20 June 2014 at 11:44am
It’s often said that technical people are bad at designing user interfaces. Ken Klingenstein’s presentation at the TERENA Networking Conference reported (and demonstrated) the results when user interface experts looked at the problem of explaining federated login to users.
17 June 2014 at 4:21pm
One of the challenges in finding an appropriate legal framework for incident response is that for many types of incident you don’t know in advance what information you are likely to receive. Rogier Spoor of SURFnet discussed one of the most common situations – cleaning up after a botnet infection - at the TERENA Networking Conference last month. Although SURFnet’s approach is designed to comply with Dutch, rather than UK, law, it seems a reasonable fit for our legislation too.
23 May 2014 at 11:47am
A thought-provoking talk at the TERENA Networking Conference by Barry Smyth of the Insight Centre for Data Analytics suggested both the possibilities and the problems of big data, and some of the decisions that society needs to make soon about how we do, and do not, use it to maximise benefits and minimise harms.
22 May 2014 at 7:10am
A number of people have asked me what the recent European Court judgment in the Google “right to be forgotten” case means; here’s why I have been answering that I don’t know!
17 May 2014 at 12:16am
Thanks to the generosity of my host, AusCERT, I’ve been able to spend this week in Queensland at AusCERT’s annual conference. Whilst not part of the Australian NREN AARNet, AusCERT fulfils a similar role to Janet CSIRT and provides incident response services to the Higher Education sector in Australia.
25 April 2014 at 12:03pm
I was recently invited by the Groningen Declaration Network to join a panel discussing privacy issues around the exchange of digital student records. Like the discussion, this summary is a collaborative effort by the panel team.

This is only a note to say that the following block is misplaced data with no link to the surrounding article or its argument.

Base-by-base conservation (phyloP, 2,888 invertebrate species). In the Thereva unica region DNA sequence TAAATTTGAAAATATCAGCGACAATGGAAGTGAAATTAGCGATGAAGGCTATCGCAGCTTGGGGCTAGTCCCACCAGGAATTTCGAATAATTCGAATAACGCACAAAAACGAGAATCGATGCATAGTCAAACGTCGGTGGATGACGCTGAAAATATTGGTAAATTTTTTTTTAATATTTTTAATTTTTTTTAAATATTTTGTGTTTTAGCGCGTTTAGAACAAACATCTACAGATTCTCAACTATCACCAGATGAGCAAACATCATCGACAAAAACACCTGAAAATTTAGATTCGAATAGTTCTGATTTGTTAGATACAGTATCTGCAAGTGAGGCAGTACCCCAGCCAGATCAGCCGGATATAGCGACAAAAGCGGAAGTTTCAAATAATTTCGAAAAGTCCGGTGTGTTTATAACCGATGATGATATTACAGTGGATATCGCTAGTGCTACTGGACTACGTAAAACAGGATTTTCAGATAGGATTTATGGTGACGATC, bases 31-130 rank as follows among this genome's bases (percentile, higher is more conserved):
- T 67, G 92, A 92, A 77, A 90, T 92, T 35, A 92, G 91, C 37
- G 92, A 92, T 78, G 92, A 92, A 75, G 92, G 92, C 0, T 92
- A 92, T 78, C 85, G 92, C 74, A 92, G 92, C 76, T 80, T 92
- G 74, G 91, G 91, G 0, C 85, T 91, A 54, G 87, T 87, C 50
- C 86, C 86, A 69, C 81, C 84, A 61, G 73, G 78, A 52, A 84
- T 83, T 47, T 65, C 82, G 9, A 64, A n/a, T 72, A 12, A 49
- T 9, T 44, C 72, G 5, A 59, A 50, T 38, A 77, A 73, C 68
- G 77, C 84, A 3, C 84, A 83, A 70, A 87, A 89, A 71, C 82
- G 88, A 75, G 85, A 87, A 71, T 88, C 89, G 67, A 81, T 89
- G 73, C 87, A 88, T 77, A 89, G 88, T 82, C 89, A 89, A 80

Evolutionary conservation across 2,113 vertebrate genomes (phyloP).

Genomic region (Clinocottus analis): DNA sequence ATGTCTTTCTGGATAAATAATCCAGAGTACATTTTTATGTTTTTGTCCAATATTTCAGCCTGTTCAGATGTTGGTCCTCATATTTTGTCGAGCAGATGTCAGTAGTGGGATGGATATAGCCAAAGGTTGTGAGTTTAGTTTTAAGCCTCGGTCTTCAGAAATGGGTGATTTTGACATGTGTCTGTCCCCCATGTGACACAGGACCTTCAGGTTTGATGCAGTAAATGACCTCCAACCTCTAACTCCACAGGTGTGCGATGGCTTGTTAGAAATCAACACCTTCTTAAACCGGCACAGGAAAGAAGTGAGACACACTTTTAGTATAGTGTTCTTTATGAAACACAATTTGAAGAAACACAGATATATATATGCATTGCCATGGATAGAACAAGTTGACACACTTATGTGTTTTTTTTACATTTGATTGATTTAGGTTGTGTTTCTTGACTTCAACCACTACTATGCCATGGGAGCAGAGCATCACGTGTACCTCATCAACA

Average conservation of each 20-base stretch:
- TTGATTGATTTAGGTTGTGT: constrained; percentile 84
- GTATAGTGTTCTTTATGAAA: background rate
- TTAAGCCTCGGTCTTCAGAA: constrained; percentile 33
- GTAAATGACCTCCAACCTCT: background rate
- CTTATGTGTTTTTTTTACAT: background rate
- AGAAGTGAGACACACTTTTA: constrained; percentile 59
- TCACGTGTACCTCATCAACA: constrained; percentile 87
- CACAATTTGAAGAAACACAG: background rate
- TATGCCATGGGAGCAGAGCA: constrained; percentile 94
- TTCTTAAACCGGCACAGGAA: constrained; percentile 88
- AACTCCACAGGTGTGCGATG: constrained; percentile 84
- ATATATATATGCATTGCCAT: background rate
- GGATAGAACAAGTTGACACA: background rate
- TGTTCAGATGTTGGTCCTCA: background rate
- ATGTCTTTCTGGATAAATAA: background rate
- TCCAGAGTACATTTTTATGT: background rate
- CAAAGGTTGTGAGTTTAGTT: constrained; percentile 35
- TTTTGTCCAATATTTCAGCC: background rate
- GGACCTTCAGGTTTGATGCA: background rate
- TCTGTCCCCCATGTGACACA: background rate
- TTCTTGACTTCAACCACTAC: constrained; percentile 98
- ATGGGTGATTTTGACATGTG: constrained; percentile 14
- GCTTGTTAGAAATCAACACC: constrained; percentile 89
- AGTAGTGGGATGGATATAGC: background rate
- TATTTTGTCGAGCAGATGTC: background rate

14 April 2014 at 11:13am
At present only public telecommunications providers are required by European law to notify their customers of security breaches affecting their privacy, including breaches that the confidentiality, integrity or availability of personal data. In the UK the Information Commissioner has published recommendations on handling privacy breaches, including when to notify those affected.
8 April 2014 at 9:38am
The security of computer, data and networks is now a matter of importance to everyone who uses them. Computers connected to a network, whether local or wide area, are exposed to many threats against their effective operation and the safety and privacy of the data they hold. Topics Covered
4 April 2014 at 9:57am
[Updated with further information and suggestions provided by CSIRTs: thanks!]
30 October 2013 at 1:52pm
I’ve had a few discussions recently where people talked about the ‘new risk’ of Bring Your Own Device (BYOD), but then mentioned risks – loss/theft of device, use in public place, etc. – that already exist on organisation-managed mobile devices. Turning that around, it struck me that one way to develop a BYOD policy might be to start from the mobile device policy you already have. I’d be interested in comments on how this approach might work.
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